Rep.-elect Anthony Brown, who lost a governor’s race in Maryland two years ago, walks down the House steps for the 115th Congress freshman class group photo during the first week of orientation on Nov. 15. (Bill Clark/CQ Roll Call)

Getting to know your new classmates is always an awkward experience, but a handful of new House members will have at least one thing in common: losing a race for governor.

Two years ago, Democrat Anthony Brown lost the Maryland gubernatorial race to Republican Larry Hogan in an upset, 51 percent to 47 percent. But the former lieutenant governor rebounded to win a competitive Democratic primary this year in Maryland’s 4th District when Rep. Donna Edwards decided to run for the Senate. Brown cruised in the general election and will be coming to Congress next year.

Under Next Electoral Map, Trump Would Still Have Won
Trump would gain 2 electoral votes under likely new map next census

.

Population trends are working against the Republican Party — at least that’s what we’ve been told.

But a combination of the 2016 presidential results and early looks at reapportionment after the 2020 census shows that the short-term changes may not be as dramatic as once believed.

Senate Landscape: Never Too Early to Look at 2018
Tension between Trump’s strong performance and traditional midterm losses

All of the votes haven’t even been counted in the 2016 elections, but it’s not too early to look ahead to 2018.

When Orientation Is a ‘Miserable Experience’
Down, but not officially out, Mike Feeley came to orientation and dreaded every moment

Colorado Democrat Mike Feeley during a break in the new-member orientation in 2002. Feeley eventually lost his race by 121 votes and never made it to Congress. (Scott J. Farrell/ CQ Roll Call File Photo)

It might sound like fun for Republican Scott Jones and Democrat Doug Applegate to come to Washington and attend new member orientation even though they are trailing in their respective California congressional races.

But one Colorado Democrat still remembers being in that same situation over a dozen years ago, and it wasn’t good.

Opinion: Does the Country Even Want to Come Together?
President-elect Trump tasked with unifying people who don't want to be together

President-elect Donald Trump takes a few questions from the press as he leaves Senate Majority Leader Mitch McConnell’s office in the U.S. Capitol Thursday with his wife, Melania Trump. (Bill Clark/CQ Roll Call)

In the wake of elections, there’s a common refrain and an implicit mandate: “come together.” But unity might not just only be impossible under the circumstances, I’m not convinced most Americans even want it.

“I say it is time for us to come together as one united people,” President-elect Donald Trump said in his election night victory speech.

Ratings Change: Obama State Shifts to Trump
Iowa shifts from Tossup to Tilts Republican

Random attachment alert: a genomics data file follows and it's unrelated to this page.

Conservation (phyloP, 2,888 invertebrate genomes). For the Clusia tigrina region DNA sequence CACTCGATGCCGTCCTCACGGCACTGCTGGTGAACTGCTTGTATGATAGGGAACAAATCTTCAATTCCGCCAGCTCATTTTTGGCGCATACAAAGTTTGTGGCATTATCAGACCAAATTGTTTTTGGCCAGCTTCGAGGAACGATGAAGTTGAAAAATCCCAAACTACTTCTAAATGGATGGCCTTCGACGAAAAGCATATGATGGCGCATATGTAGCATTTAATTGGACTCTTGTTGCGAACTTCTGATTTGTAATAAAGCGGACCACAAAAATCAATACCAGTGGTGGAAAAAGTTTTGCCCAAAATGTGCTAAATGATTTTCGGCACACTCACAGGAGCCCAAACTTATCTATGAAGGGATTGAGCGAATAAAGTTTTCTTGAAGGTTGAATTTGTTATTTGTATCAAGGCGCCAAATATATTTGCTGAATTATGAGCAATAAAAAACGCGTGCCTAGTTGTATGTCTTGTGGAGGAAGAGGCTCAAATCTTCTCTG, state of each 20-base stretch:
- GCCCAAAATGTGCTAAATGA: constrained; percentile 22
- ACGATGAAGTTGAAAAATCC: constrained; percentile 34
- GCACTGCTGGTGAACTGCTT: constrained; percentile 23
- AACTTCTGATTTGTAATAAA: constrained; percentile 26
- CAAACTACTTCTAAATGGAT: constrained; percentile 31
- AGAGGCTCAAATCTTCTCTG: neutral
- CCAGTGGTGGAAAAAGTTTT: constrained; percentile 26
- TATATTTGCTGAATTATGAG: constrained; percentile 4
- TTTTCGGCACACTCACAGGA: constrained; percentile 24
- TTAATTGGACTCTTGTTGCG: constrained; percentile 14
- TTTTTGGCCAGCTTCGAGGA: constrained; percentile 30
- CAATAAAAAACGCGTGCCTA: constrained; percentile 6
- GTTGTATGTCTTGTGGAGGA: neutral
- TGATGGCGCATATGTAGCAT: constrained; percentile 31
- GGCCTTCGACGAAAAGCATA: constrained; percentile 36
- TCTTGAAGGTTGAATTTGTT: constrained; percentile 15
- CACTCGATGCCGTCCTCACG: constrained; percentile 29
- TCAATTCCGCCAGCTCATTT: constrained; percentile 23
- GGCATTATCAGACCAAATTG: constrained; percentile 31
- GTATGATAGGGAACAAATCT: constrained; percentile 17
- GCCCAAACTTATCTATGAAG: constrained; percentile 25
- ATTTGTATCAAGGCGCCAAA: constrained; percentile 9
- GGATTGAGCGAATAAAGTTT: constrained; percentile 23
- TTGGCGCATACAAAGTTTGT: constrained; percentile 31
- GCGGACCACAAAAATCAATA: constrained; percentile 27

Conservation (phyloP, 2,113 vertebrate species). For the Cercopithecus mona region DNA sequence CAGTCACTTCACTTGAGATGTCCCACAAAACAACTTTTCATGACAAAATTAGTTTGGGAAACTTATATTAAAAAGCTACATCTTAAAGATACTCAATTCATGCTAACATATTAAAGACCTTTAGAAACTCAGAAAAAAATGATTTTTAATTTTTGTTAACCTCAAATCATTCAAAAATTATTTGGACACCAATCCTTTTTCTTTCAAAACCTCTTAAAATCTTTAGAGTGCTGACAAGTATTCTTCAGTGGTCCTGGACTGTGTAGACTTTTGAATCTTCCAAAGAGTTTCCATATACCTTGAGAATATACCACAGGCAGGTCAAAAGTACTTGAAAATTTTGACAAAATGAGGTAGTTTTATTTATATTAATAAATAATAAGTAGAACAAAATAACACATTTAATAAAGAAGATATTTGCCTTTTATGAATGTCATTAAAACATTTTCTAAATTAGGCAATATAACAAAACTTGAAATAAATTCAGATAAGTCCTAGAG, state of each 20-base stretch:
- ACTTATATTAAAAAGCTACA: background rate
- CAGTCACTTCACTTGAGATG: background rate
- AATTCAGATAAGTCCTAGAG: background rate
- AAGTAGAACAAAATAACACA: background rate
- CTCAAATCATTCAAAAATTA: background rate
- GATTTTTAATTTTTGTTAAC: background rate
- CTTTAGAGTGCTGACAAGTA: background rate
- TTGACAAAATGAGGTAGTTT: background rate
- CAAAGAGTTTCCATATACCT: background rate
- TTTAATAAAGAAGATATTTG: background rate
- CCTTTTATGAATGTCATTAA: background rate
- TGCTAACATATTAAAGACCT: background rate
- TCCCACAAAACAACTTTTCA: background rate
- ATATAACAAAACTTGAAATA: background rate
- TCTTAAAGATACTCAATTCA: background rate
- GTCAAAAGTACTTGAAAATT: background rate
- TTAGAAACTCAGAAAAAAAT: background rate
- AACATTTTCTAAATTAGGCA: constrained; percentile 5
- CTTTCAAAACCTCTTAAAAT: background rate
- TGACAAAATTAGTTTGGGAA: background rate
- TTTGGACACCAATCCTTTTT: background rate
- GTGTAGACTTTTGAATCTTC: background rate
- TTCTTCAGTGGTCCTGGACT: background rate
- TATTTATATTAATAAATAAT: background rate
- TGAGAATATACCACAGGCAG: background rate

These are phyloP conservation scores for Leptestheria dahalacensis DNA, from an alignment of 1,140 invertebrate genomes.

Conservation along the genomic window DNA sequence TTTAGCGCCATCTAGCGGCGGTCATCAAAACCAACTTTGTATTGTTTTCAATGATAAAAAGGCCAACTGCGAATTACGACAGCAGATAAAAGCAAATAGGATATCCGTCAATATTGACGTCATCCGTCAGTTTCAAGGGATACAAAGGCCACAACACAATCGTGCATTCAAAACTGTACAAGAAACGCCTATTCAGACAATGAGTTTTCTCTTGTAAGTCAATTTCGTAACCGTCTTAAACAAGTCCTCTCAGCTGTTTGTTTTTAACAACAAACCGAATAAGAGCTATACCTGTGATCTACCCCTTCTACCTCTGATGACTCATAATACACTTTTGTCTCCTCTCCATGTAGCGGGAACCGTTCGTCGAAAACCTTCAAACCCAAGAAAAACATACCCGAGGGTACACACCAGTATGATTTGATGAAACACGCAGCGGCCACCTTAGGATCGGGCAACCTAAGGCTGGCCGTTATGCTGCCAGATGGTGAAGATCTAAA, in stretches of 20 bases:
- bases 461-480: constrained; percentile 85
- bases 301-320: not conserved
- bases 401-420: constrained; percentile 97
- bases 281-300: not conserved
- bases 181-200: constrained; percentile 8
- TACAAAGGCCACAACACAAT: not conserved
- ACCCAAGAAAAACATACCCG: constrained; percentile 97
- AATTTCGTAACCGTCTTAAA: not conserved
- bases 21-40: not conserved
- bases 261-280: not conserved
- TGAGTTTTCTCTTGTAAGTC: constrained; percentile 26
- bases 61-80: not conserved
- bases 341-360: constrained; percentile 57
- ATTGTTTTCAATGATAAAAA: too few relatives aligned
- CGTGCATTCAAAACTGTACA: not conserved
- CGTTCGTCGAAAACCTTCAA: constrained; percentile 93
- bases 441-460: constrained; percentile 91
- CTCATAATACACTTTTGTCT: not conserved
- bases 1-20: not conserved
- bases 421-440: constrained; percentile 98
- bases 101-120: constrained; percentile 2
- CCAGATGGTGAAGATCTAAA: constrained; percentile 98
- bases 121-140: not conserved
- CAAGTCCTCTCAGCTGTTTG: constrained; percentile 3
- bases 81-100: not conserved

GOP presidential nominee Donald J. Trump is well-positioned to win Iowa's six electoral votes on Tuesday, Nathan Gonzales writes. (Chip Somodevilla/Getty Images)

Former Secretary of State Hillary Clinton continues to have a narrow but distinct advantage over Donald J. Trump in the presidential race, but one state that President Barack Obama won twice looks to have slipped away from the Democrat’s reach.

Obama won Iowa twice with little fanfare, but Trump is well-positioned to win the Hawkeye State’s six electoral votes on Tuesday. The final pre-election poll by Iowa-based Selzer & Co., conducted Nov. 1-4, showed Trump with a 46-39 percent lead. Other private polling confirms the Republican’s advantage.

Ratings Change: 9 House Races Shift in Final Days
As Trump closes in on Clinton, some Democratic House targets fade away

Democrats have invested plenty of time and money into defeating vulnerable Republicans including Florida Rep. John L. Mica. (Tom Williams/CQ Roll Call file photo)

A Democratic majority in the House has always been a stretch. But now that Donald Trump is closing in on Hillary Clinton at the top of the ticket, Democratic hopes of making Nancy Pelosi speaker of the House once again have all but evaporated.

There is no question House Republicans have vulnerabilities and will lose seats, they just won’t lose the 30 that Democrats need for a majority, even with Trump’s volatility at the top of the ticket.

Ratings Change: 7 House Races Shift Toward Democrats
But one change toward Republicans isn’t particularly good news for majority chances

California Rep. Jeff Denham faces a competitive re-election fight with less than two weeks before Nov. 8. (Bill Clark/CQ Roll Call file photo)

When nearly 90 percent of the batch of House ratings changes are in your favor, it’s normally great news. But with a limited House playing field, Democrats need to win virtually all of the competitive seats, and some initial takeover targets look like they are slipping out of reach.

In the most recent set of ratings changes by The Rothenberg & Gonzales Political Report/Roll Call, seven races shift toward the Democrats. Takeover prospects improved in a couple of California districts (the 10th and 49th), a couple of districts with weakened GOP incumbents (Florida’s 7th and New Jersey’s 5th), and two suburban districts (Kansas’ 3rd and Pennsylvania’s 8th).